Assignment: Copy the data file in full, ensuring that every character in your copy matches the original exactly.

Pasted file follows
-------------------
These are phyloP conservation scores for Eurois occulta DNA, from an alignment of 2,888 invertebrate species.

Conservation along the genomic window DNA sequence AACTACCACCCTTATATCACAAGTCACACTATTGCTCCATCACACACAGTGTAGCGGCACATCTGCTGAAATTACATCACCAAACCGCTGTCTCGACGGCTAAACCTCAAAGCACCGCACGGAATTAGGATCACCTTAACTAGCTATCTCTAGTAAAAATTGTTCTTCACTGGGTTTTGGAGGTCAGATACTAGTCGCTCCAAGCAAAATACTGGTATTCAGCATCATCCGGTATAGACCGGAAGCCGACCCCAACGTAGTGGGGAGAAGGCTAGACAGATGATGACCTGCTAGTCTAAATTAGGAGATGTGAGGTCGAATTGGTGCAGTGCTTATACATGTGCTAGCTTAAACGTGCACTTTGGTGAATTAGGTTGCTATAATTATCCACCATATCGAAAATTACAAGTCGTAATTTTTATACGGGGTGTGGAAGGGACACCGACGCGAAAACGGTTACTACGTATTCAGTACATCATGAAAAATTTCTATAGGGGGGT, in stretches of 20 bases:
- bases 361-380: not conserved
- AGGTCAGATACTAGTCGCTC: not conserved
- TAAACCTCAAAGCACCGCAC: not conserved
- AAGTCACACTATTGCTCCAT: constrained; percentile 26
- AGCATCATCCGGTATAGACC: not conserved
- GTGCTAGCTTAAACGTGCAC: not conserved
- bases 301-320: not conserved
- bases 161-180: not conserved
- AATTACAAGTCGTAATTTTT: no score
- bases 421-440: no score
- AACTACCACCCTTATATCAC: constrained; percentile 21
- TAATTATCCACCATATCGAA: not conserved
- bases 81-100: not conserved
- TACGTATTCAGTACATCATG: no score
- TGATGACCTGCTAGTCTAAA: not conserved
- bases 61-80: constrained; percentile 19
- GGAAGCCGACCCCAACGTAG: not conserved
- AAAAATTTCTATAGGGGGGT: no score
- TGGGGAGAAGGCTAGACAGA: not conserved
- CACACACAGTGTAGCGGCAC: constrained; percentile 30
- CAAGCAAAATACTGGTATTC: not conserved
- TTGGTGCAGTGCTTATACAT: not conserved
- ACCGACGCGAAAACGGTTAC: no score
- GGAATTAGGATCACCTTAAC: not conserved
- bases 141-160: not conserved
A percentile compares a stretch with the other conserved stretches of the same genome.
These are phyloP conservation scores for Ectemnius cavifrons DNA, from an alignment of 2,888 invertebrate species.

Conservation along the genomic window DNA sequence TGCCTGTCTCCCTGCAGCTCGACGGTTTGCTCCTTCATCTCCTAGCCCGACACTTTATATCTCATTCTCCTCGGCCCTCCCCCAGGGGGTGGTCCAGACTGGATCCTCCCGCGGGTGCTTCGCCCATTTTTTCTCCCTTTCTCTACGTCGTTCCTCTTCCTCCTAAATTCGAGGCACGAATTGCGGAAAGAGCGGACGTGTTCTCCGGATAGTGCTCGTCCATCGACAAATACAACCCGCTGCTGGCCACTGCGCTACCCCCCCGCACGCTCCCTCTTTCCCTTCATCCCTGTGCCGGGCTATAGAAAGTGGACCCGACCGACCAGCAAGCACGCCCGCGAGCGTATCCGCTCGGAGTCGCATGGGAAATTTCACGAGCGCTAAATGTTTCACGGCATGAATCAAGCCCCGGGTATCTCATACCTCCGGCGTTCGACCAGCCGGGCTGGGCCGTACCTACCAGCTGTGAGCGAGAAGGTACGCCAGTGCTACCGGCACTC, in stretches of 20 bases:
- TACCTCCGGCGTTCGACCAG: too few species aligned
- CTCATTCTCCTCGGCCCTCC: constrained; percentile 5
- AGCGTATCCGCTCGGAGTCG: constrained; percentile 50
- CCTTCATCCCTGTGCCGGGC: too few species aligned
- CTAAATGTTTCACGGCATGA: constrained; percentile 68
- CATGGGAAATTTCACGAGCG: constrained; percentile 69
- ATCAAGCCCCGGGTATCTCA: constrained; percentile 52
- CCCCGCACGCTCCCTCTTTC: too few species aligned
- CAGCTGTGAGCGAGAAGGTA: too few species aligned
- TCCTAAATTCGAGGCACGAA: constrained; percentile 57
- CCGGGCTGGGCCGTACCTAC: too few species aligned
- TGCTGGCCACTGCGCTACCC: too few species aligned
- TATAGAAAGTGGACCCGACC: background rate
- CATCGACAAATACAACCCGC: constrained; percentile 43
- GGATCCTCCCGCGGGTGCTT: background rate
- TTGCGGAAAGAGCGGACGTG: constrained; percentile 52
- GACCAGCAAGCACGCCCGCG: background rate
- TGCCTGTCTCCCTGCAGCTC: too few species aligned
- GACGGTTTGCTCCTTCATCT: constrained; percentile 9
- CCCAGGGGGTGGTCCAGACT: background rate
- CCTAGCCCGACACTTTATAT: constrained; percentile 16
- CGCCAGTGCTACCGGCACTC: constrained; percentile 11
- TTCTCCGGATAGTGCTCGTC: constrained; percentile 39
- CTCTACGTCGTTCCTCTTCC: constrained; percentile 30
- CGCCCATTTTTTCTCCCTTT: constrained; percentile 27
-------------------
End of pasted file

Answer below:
These are phyloP conservation scores for Eurois occulta DNA, from an alignment of 2,888 invertebrate species.

Conservation along the genomic window DNA sequence AACTACCACCCTTATATCACAAGTCACACTATTGCTCCATCACACACAGTGTAGCGGCACATCTGCTGAAATTACATCACCAAACCGCTGTCTCGACGGCTAAACCTCAAAGCACCGCACGGAATTAGGATCACCTTAACTAGCTATCTCTAGTAAAAATTGTTCTTCACTGGGTTTTGGAGGTCAGATACTAGTCGCTCCAAGCAAAATACTGGTATTCAGCATCATCCGGTATAGACCGGAAGCCGACCCCAACGTAGTGGGGAGAAGGCTAGACAGATGATGACCTGCTAGTCTAAATTAGGAGATGTGAGGTCGAATTGGTGCAGTGCTTATACATGTGCTAGCTTAAACGTGCACTTTGGTGAATTAGGTTGCTATAATTATCCACCATATCGAAAATTACAAGTCGTAATTTTTATACGGGGTGTGGAAGGGACACCGACGCGAAAACGGTTACTACGTATTCAGTACATCATGAAAAATTTCTATAGGGGGGT, in stretches of 20 bases:
- bases 361-380: not conserved
- AGGTCAGATACTAGTCGCTC: not conserved
- TAAACCTCAAAGCACCGCAC: not conserved
- AAGTCACACTATTGCTCCAT: constrained; percentile 26
- AGCATCATCCGGTATAGACC: not conserved
- GTGCTAGCTTAAACGTGCAC: not conserved
- bases 301-320: not conserved
- bases 161-180: not conserved
- AATTACAAGTCGTAATTTTT: no score
- bases 421-440: no score
- AACTACCACCCTTATATCAC: constrained; percentile 21
- TAATTATCCACCATATCGAA: not conserved
- bases 81-100: not conserved
- TACGTATTCAGTACATCATG: no score
- TGATGACCTGCTAGTCTAAA: not conserved
- bases 61-80: constrained; percentile 19
- GGAAGCCGACCCCAACGTAG: not conserved
- AAAAATTTCTATAGGGGGGT: no score
- TGGGGAGAAGGCTAGACAGA: not conserved
- CACACACAGTGTAGCGGCAC: constrained; percentile 30
- CAAGCAAAATACTGGTATTC: not conserved
- TTGGTGCAGTGCTTATACAT: not conserved
- ACCGACGCGAAAACGGTTAC: no score
- GGAATTAGGATCACCTTAAC: not conserved
- bases 141-160: not conserved
A percentile compares a stretch with the other conserved stretches of the same genome.
These are phyloP conservation scores for Ectemnius cavifrons DNA, from an alignment of 2,888 invertebrate species.

Conservation along the genomic window DNA sequence TGCCTGTCTCCCTGCAGCTCGACGGTTTGCTCCTTCATCTCCTAGCCCGACACTTTATATCTCATTCTCCTCGGCCCTCCCCCAGGGGGTGGTCCAGACTGGATCCTCCCGCGGGTGCTTCGCCCATTTTTTCTCCCTTTCTCTACGTCGTTCCTCTTCCTCCTAAATTCGAGGCACGAATTGCGGAAAGAGCGGACGTGTTCTCCGGATAGTGCTCGTCCATCGACAAATACAACCCGCTGCTGGCCACTGCGCTACCCCCCCGCACGCTCCCTCTTTCCCTTCATCCCTGTGCCGGGCTATAGAAAGTGGACCCGACCGACCAGCAAGCACGCCCGCGAGCGTATCCGCTCGGAGTCGCATGGGAAATTTCACGAGCGCTAAATGTTTCACGGCATGAATCAAGCCCCGGGTATCTCATACCTCCGGCGTTCGACCAGCCGGGCTGGGCCGTACCTACCAGCTGTGAGCGAGAAGGTACGCCAGTGCTACCGGCACTC, in stretches of 20 bases:
- TACCTCCGGCGTTCGACCAG: too few species aligned
- CTCATTCTCCTCGGCCCTCC: constrained; percentile 5
- AGCGTATCCGCTCGGAGTCG: constrained; percentile 50
- CCTTCATCCCTGTGCCGGGC: too few species aligned
- CTAAATGTTTCACGGCATGA: constrained; percentile 68
- CATGGGAAATTTCACGAGCG: constrained; percentile 69
- ATCAAGCCCCGGGTATCTCA: constrained; percentile 52
- CCCCGCACGCTCCCTCTTTC: too few species aligned
- CAGCTGTGAGCGAGAAGGTA: too few species aligned
- TCCTAAATTCGAGGCACGAA: constrained; percentile 57
- CCGGGCTGGGCCGTACCTAC: too few species aligned
- TGCTGGCCACTGCGCTACCC: too few species aligned
- TATAGAAAGTGGACCCGACC: background rate
- CATCGACAAATACAACCCGC: constrained; percentile 43
- GGATCCTCCCGCGGGTGCTT: background rate
- TTGCGGAAAGAGCGGACGTG: constrained; percentile 52
- GACCAGCAAGCACGCCCGCG: background rate
- TGCCTGTCTCCCTGCAGCTC: too few species aligned
- GACGGTTTGCTCCTTCATCT: constrained; percentile 9
- CCCAGGGGGTGGTCCAGACT: background rate
- CCTAGCCCGACACTTTATAT: constrained; percentile 16
- CGCCAGTGCTACCGGCACTC: constrained; percentile 11
- TTCTCCGGATAGTGCTCGTC: constrained; percentile 39
- CTCTACGTCGTTCCTCTTCC: constrained; percentile 30
- CGCCCATTTTTTCTCCCTTT: constrained; percentile 27